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Joe Pourboire had been on his job for two years. He was a forklift operator for one of Seattle’s largest warehouse stores. He had come to my office to begin the mortgage prequalification process.
As I had instructed, he came with his tax returns, pay stubs and bank statements. His credit was fine and he had saved enough cash for a 3½% down payment on one of the modest homes he was interested in.
I looked at Joe’s pay stubs. He was earning just over $5,500 a month. I could qualify him for a home of about $375,000. His total payment, $2,400 with taxes, insurance, and mortgage insurance, was right in his budget.
Looking at his pay stubs more closely, I saw that he was receiving over $500 each pay period for overtime.
“Do you always get overtime?” I asked.
“Yeah,” he said. “Usually as much as I want. They keep promising to hire more guys, but…” He trailed off, giving me a “whadda ya gonna do?” shrug.
“How long have you been getting overtime?” I asked.
“I think about a year,” he said. “I finished my training, then they started giving me more hours, and a chance for overtime. It’s been a year, maybe a little less.”
Overtime pay was a potential roadblock for Joe. Although he was making very good money and had excellent job security, we would have to depend on his overtime income to qualify him for the loan—and since he hadn’t been getting it for a full 24 months, the underwriter wouldn’t consider it. He’d fall short, even though he could certainly afford the payment.
I explained the problem. He would have to settle for a much less expensive house—nearly $75,000 less house—or wait another year, when he’d have the required 24 month history of overtime. He was clearly disappointed.
“There is one other possibility,” I said.
“Yeah?” He leaned forward in his chair, interested.
“Do you have a relative who might be willing to sign onto the loan with you?”
“I guess my dad would,” he said. It looked as though our roadblock was disappearing. Joe would ask his father to become a “non-occupant co-borrower” with him. We would get a full application from his dad, and combine the two incomes and liabilities for the loan application. We would add his dad’s income, and his dad’s liabilities (house payment and any other long-term debt) to Joe’s debt.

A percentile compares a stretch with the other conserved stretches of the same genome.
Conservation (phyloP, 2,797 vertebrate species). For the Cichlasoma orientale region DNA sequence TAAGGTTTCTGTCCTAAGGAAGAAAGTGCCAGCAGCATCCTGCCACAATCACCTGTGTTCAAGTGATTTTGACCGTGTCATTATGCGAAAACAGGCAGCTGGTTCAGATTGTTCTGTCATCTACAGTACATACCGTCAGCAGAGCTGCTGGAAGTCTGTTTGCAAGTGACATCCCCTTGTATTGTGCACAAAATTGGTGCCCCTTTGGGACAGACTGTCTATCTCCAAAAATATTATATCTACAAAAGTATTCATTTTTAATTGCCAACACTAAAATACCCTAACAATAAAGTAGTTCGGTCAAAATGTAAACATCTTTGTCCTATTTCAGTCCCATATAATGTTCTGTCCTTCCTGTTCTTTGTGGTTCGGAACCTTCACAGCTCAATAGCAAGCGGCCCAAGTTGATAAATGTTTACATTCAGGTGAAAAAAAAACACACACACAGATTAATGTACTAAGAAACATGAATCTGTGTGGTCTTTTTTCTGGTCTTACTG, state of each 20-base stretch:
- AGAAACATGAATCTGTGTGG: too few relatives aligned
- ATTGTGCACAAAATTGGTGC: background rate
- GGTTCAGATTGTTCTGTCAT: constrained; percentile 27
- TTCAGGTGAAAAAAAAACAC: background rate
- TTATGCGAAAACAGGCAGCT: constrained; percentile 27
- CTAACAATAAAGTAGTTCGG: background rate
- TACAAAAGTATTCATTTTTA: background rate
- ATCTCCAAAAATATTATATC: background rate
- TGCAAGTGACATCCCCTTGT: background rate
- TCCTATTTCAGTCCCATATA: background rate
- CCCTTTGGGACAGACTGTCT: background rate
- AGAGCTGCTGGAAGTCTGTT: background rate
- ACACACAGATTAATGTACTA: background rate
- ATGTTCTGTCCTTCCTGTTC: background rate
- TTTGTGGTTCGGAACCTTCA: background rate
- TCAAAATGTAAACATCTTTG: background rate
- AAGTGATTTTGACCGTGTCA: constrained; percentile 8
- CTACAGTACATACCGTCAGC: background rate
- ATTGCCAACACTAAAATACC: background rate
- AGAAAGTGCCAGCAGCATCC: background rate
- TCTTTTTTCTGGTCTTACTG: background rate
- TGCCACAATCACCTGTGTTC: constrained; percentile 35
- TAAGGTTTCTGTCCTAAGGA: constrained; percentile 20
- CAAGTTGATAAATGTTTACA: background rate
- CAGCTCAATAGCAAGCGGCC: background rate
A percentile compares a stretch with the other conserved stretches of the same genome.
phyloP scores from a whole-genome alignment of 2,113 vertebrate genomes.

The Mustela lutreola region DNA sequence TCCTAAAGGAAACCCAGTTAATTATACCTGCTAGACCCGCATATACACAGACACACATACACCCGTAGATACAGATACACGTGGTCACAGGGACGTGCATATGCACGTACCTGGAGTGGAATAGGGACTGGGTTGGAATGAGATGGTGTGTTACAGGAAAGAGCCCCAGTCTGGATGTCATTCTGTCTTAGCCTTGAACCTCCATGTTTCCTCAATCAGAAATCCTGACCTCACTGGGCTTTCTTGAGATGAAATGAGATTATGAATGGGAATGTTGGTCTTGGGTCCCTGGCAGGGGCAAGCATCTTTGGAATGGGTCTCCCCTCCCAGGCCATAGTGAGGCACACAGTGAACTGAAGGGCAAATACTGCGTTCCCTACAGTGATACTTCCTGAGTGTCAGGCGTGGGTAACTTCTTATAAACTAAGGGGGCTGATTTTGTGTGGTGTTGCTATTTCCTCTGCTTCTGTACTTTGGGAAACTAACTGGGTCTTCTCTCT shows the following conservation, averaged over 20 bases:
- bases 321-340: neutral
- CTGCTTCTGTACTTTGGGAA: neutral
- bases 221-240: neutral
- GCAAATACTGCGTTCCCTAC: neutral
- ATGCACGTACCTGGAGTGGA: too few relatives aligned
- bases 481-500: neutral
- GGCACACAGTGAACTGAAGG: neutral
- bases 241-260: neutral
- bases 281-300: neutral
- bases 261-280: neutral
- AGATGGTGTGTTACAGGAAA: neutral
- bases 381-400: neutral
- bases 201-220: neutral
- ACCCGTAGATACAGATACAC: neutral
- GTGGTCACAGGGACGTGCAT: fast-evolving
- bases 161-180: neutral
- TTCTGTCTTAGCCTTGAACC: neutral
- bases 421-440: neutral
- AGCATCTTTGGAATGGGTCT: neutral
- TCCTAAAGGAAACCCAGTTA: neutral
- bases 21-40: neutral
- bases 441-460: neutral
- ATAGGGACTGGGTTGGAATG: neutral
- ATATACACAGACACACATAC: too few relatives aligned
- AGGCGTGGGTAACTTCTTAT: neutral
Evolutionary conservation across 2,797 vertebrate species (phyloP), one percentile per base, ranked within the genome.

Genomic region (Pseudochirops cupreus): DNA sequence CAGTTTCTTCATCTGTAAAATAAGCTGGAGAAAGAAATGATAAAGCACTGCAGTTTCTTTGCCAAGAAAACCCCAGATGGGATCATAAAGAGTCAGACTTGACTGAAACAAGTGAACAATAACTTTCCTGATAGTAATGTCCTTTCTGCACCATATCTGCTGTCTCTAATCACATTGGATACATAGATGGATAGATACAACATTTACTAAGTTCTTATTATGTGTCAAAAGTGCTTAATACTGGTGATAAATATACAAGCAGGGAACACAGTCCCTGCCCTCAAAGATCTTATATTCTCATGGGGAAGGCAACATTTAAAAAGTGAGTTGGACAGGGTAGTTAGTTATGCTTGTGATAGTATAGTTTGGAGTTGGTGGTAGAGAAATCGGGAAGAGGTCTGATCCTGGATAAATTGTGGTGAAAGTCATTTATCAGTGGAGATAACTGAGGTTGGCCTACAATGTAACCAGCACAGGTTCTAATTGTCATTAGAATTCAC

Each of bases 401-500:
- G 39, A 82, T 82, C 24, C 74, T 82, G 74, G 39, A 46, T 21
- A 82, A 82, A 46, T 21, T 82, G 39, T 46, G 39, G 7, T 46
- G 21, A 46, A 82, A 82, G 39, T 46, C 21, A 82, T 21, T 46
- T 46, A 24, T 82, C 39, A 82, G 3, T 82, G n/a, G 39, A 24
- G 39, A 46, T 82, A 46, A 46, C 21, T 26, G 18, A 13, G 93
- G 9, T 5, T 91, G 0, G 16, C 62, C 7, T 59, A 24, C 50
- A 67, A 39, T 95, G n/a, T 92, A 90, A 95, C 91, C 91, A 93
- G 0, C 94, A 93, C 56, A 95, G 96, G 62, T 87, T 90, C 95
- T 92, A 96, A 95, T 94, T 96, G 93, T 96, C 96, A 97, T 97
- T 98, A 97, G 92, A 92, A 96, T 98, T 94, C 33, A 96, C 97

Using this approach, we were able to get an FHA loan for Joe. He found the home he was looking for and closed escrow just six weeks after our first meeting.
This approach is helpful in cases like Joe’s. He had more than enough income to qualify on his own, but because of a peculiarity in the loan guidelines, a large part of his income was essentially invisible to the lender. Bringing a non-occupant co-borrower into the picture solves problems like that. There are a few things to be aware of when it comes to non-occupant co-borrowers:
One final thought: the technique of bringing a co-borrower into the picture is not a way for anyone to buy a home they can’t truly afford. The co-borrower will be every bit as much on the hook for the loan if the primary borrower doesn’t make the payments. Everyone involved should be fully aware of the potential risks involved in this kind of arrangement.
With all that said, though, we have found over the years that many people—especially young people just starting out in life—have gotten help from family in this way, to make the American Dream of home ownership a reality far earlier than they might otherwise have done.
If you’re like Joe and you’re ready to get a mortgage, click the button below to apply now.
Will you need mortgage financing to buy a home? At Sammamish Mortgage, we offer a wide variety of mortgage programs and tools with flexible qualification criteria, and have been doing so since 1992. We serve the entire state, as well as the broader Pacific Northwest region that includes Oregon, Colorado, and Idaho. Please contact us today with any financing-related questions you have.
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